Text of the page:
David Fisher is a senior reporter for the NZ Herald.

Analysis: 'Trust me I'm from the government'

Pipitea House, Wellington, which houses the NZSIS and GCSB. 30 October, 2014. New Zealand Herald Photograph by Mark Mitchell
Pipitea House, Wellington, which houses the NZSIS and GCSB. 30 October, 2014. New Zealand Herald Photograph by Mark Mitchell

Are we in danger?

Again, we are told we are at risk.

Again, we are told we cannot know how, or from who.

This time, we are being asked to sacrifice a long-standing protection from state surveillance in return for "we can't tell you because it's a secret".

"Trust me, I'm from the government," seems to be the position.

READ MORE: Spying on Kiwis may save lives

This will likely emerge as the pivotal question in the coming debate. If Kiwis are to sacrifice legal protections from surveillance, then what is it we are getting in return?

"New Zealand does face a range of threats", says the review team of Sir Michael Cullen and lawyer Dame Patsy Reddy, but they won't tell you what they are.

They did add: "We also strongly encourage the agencies to be more open with the public about the nature of security risks, as overseas intelligence and security agencies are increasingly doing."

This suggests it is possible to know more.

The review suggests a merging of the two laws that govern the Security Intelligence Service and the Government Communications Security Bureau.

It is a contrast to the benefit and reasoning of the historical separation. In doing so, it would remove the law that bars the GCSB from spying on Kiwis.

It is this change that appears the greatest. For years, that one line in the law was recognition the power of the electronic intelligence agency as a tool of the state was so great it needed a legislative wall to protect the interests of New Zealanders.

In terms of intrusiveness, the power of the GCSB has never been greater and will, beyond doubt, increase in line with technology.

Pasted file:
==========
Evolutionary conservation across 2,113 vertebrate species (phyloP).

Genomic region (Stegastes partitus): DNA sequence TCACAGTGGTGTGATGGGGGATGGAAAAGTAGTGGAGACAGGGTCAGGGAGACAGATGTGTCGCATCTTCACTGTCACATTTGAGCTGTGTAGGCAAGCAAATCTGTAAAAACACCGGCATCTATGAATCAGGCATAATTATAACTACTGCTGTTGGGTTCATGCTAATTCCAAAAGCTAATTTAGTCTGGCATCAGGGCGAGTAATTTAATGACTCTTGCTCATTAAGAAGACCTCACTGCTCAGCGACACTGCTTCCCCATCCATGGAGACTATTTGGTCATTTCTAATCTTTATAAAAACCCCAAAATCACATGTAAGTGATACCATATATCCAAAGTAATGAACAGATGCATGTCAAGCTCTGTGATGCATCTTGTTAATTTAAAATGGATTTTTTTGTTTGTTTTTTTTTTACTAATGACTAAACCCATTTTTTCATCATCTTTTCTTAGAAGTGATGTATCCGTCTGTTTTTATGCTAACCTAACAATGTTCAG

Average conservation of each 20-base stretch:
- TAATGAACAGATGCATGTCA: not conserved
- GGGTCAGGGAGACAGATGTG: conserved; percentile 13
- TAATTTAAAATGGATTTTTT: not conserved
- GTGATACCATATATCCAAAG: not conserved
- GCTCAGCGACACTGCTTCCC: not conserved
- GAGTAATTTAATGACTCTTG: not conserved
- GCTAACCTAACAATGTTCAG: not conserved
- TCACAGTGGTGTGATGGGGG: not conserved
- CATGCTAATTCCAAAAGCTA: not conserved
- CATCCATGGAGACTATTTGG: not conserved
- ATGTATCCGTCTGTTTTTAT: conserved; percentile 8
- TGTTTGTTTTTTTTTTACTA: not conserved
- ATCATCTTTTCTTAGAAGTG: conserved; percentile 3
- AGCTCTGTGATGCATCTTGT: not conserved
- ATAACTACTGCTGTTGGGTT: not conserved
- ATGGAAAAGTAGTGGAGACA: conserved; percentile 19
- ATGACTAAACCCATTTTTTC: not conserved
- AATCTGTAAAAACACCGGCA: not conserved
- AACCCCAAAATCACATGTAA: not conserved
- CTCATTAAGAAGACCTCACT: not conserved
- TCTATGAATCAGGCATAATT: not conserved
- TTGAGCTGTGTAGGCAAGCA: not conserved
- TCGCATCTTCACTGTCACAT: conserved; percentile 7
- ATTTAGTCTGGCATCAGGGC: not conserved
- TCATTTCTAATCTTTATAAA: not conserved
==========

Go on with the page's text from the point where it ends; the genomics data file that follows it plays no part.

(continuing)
So what great danger exists which has shifted the balance?

The reviewers point to globalisation, greater online communication and the rise of ISIS but there are no specifics.

There is a reference to "New Zealanders onshore (who) have expressed intentions to conduct domestic attacks".

Australia also had this - remember the teenager who planned on catching a kangaroo, stuffing its pouch with explosives and letting it loose in Sydney?

This is not the systemic campaign of violence by the IRA which turned the United Kingdom into a nation willing to sacrifice so much freedom for security.

Instead, the review offered hypotheticals - that cancelling the passport of those travelling abroad to fight with terror groups might cause someone to "react violently or turn their attention to domestic attack planning".

It adds: "The NZSIS believes that unsophisticated attacks or spontaneous acts of violence, as have occurred in other Western countries, remain a possibility."

None of this is concrete, and if anything seems to suggest a "lone wolf"-style attack which intelligence agencies are broadly unsuited to stop.

It points to 40 people on the "watch list". There are always 40 people on the "watch list", no matter the level of risk. It represents the SIS level of capability, not the level of risk.

If there is increased risk it has not been revealed by the reviewers. Nor has it been revealed by the agencies or the ministers in charge of the agencies.

There have been no cases (or at least any made public) in the courts that illustrate the threat to New Zealand.

The reviewers make a compelling case for streamlining intelligence analysis and action. Efforts to have the SIS and GCSB cooperate have been frustrated by a lack of a clear united purpose.

The move in recent years to house the agencies together did not remove historical barriers.

It has been clumsy, internally, and has not allowed the various agencies to use their experience and skills to the greatest benefit of New Zealand.

There is merit, as the review says, in having legislation which sets out clearly what the agencies can and cannot do legally - but mostly in creating a shared purpose and vision.
That doesn't necessarily require an extension of the agencies' legal powers.

The main underlying benefit of the review is it tells the public more about these secret agencies. This has been the case with a number of official documents released on the function and work of the agencies since the 2012 illegal spying on Kim Dotcom and the leaks by whistleblower Edward Snowden.

There is an increased culture of accountability and openness. It is an environment in which New Zealanders are more able to make informed choices about that which the government does in its name.

The greater openness has yet to extend to the threats faced - the dangers which require us to exchange of freedom for greater security.

- NZ Herald

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